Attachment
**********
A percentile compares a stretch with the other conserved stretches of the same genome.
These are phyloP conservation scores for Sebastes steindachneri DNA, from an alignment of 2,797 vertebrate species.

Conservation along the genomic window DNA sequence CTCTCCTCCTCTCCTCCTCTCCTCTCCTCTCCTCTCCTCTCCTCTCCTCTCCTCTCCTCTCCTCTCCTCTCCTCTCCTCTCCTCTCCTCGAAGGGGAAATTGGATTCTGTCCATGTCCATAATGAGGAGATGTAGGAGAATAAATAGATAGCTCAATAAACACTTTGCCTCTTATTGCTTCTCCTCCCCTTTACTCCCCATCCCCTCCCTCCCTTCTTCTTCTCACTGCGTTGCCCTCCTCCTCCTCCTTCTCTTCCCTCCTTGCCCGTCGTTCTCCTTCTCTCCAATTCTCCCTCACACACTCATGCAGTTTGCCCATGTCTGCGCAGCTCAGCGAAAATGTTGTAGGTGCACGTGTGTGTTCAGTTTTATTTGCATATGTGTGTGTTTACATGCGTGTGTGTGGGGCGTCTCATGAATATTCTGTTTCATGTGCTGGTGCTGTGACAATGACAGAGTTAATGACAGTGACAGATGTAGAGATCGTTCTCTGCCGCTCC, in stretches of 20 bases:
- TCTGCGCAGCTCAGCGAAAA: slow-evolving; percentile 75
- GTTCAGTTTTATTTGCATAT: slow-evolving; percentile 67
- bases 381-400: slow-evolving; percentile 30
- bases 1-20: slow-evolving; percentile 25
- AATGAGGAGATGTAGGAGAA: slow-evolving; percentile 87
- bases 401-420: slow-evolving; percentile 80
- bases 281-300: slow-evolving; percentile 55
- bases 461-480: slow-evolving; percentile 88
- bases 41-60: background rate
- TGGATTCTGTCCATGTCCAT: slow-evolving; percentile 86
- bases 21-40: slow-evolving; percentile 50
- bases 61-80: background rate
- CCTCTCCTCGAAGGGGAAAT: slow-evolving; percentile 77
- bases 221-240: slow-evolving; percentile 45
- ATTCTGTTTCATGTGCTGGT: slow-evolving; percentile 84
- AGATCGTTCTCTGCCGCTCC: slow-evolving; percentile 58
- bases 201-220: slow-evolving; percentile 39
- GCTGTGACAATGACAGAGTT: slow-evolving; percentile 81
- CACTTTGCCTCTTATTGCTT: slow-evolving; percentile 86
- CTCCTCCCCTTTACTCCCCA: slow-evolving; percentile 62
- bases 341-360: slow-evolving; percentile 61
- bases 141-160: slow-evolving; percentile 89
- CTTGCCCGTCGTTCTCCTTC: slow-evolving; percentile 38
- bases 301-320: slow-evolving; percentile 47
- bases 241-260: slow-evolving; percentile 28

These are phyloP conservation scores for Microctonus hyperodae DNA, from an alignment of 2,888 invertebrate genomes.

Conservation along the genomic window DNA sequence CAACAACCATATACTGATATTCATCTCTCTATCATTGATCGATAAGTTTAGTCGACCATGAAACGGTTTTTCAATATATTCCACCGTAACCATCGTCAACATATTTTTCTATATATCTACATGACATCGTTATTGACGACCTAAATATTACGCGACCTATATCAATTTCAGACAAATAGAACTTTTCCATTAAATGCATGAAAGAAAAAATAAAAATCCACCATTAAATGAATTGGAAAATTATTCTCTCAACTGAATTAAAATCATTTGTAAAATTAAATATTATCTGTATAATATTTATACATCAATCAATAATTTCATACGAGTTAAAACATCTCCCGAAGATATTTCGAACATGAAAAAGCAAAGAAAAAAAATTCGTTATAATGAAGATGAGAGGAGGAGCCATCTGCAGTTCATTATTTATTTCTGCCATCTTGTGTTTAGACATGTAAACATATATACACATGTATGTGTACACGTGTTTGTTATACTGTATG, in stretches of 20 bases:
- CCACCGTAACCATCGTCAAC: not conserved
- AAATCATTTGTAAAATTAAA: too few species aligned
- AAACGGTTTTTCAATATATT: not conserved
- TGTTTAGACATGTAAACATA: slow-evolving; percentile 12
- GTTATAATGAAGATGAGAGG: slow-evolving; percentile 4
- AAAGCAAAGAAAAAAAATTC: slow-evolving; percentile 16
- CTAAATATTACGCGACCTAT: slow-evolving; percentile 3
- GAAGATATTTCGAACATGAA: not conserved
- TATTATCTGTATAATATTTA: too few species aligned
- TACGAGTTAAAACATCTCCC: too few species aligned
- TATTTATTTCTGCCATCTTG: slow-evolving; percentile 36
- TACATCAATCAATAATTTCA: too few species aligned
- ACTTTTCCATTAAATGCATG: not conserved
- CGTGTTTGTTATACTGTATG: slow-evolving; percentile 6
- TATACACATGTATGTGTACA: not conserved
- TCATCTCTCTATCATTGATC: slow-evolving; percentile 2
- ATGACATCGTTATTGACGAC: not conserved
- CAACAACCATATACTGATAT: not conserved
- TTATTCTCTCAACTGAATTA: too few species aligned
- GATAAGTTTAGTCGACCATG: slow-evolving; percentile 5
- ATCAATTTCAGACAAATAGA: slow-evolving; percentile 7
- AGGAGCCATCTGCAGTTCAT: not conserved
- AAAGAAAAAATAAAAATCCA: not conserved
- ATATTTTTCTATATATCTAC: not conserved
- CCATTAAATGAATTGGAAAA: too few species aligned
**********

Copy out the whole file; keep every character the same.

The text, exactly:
A percentile compares a stretch with the other conserved stretches of the same genome.
These are phyloP conservation scores for Sebastes steindachneri DNA, from an alignment of 2,797 vertebrate species.

Conservation along the genomic window DNA sequence CTCTCCTCCTCTCCTCCTCTCCTCTCCTCTCCTCTCCTCTCCTCTCCTCTCCTCTCCTCTCCTCTCCTCTCCTCTCCTCTCCTCTCCTCGAAGGGGAAATTGGATTCTGTCCATGTCCATAATGAGGAGATGTAGGAGAATAAATAGATAGCTCAATAAACACTTTGCCTCTTATTGCTTCTCCTCCCCTTTACTCCCCATCCCCTCCCTCCCTTCTTCTTCTCACTGCGTTGCCCTCCTCCTCCTCCTTCTCTTCCCTCCTTGCCCGTCGTTCTCCTTCTCTCCAATTCTCCCTCACACACTCATGCAGTTTGCCCATGTCTGCGCAGCTCAGCGAAAATGTTGTAGGTGCACGTGTGTGTTCAGTTTTATTTGCATATGTGTGTGTTTACATGCGTGTGTGTGGGGCGTCTCATGAATATTCTGTTTCATGTGCTGGTGCTGTGACAATGACAGAGTTAATGACAGTGACAGATGTAGAGATCGTTCTCTGCCGCTCC, in stretches of 20 bases:
- TCTGCGCAGCTCAGCGAAAA: slow-evolving; percentile 75
- GTTCAGTTTTATTTGCATAT: slow-evolving; percentile 67
- bases 381-400: slow-evolving; percentile 30
- bases 1-20: slow-evolving; percentile 25
- AATGAGGAGATGTAGGAGAA: slow-evolving; percentile 87
- bases 401-420: slow-evolving; percentile 80
- bases 281-300: slow-evolving; percentile 55
- bases 461-480: slow-evolving; percentile 88
- bases 41-60: background rate
- TGGATTCTGTCCATGTCCAT: slow-evolving; percentile 86
- bases 21-40: slow-evolving; percentile 50
- bases 61-80: background rate
- CCTCTCCTCGAAGGGGAAAT: slow-evolving; percentile 77
- bases 221-240: slow-evolving; percentile 45
- ATTCTGTTTCATGTGCTGGT: slow-evolving; percentile 84
- AGATCGTTCTCTGCCGCTCC: slow-evolving; percentile 58
- bases 201-220: slow-evolving; percentile 39
- GCTGTGACAATGACAGAGTT: slow-evolving; percentile 81
- CACTTTGCCTCTTATTGCTT: slow-evolving; percentile 86
- CTCCTCCCCTTTACTCCCCA: slow-evolving; percentile 62
- bases 341-360: slow-evolving; percentile 61
- bases 141-160: slow-evolving; percentile 89
- CTTGCCCGTCGTTCTCCTTC: slow-evolving; percentile 38
- bases 301-320: slow-evolving; percentile 47
- bases 241-260: slow-evolving; percentile 28

These are phyloP conservation scores for Microctonus hyperodae DNA, from an alignment of 2,888 invertebrate genomes.

Conservation along the genomic window DNA sequence CAACAACCATATACTGATATTCATCTCTCTATCATTGATCGATAAGTTTAGTCGACCATGAAACGGTTTTTCAATATATTCCACCGTAACCATCGTCAACATATTTTTCTATATATCTACATGACATCGTTATTGACGACCTAAATATTACGCGACCTATATCAATTTCAGACAAATAGAACTTTTCCATTAAATGCATGAAAGAAAAAATAAAAATCCACCATTAAATGAATTGGAAAATTATTCTCTCAACTGAATTAAAATCATTTGTAAAATTAAATATTATCTGTATAATATTTATACATCAATCAATAATTTCATACGAGTTAAAACATCTCCCGAAGATATTTCGAACATGAAAAAGCAAAGAAAAAAAATTCGTTATAATGAAGATGAGAGGAGGAGCCATCTGCAGTTCATTATTTATTTCTGCCATCTTGTGTTTAGACATGTAAACATATATACACATGTATGTGTACACGTGTTTGTTATACTGTATG, in stretches of 20 bases:
- CCACCGTAACCATCGTCAAC: not conserved
- AAATCATTTGTAAAATTAAA: too few species aligned
- AAACGGTTTTTCAATATATT: not conserved
- TGTTTAGACATGTAAACATA: slow-evolving; percentile 12
- GTTATAATGAAGATGAGAGG: slow-evolving; percentile 4
- AAAGCAAAGAAAAAAAATTC: slow-evolving; percentile 16
- CTAAATATTACGCGACCTAT: slow-evolving; percentile 3
- GAAGATATTTCGAACATGAA: not conserved
- TATTATCTGTATAATATTTA: too few species aligned
- TACGAGTTAAAACATCTCCC: too few species aligned
- TATTTATTTCTGCCATCTTG: slow-evolving; percentile 36
- TACATCAATCAATAATTTCA: too few species aligned
- ACTTTTCCATTAAATGCATG: not conserved
- CGTGTTTGTTATACTGTATG: slow-evolving; percentile 6
- TATACACATGTATGTGTACA: not conserved
- TCATCTCTCTATCATTGATC: slow-evolving; percentile 2
- ATGACATCGTTATTGACGAC: not conserved
- CAACAACCATATACTGATAT: not conserved
- TTATTCTCTCAACTGAATTA: too few species aligned
- GATAAGTTTAGTCGACCATG: slow-evolving; percentile 5
- ATCAATTTCAGACAAATAGA: slow-evolving; percentile 7
- AGGAGCCATCTGCAGTTCAT: not conserved
- AAAGAAAAAATAAAAATCCA: not conserved
- ATATTTTTCTATATATCTAC: not conserved
- CCATTAAATGAATTGGAAAA: too few species aligned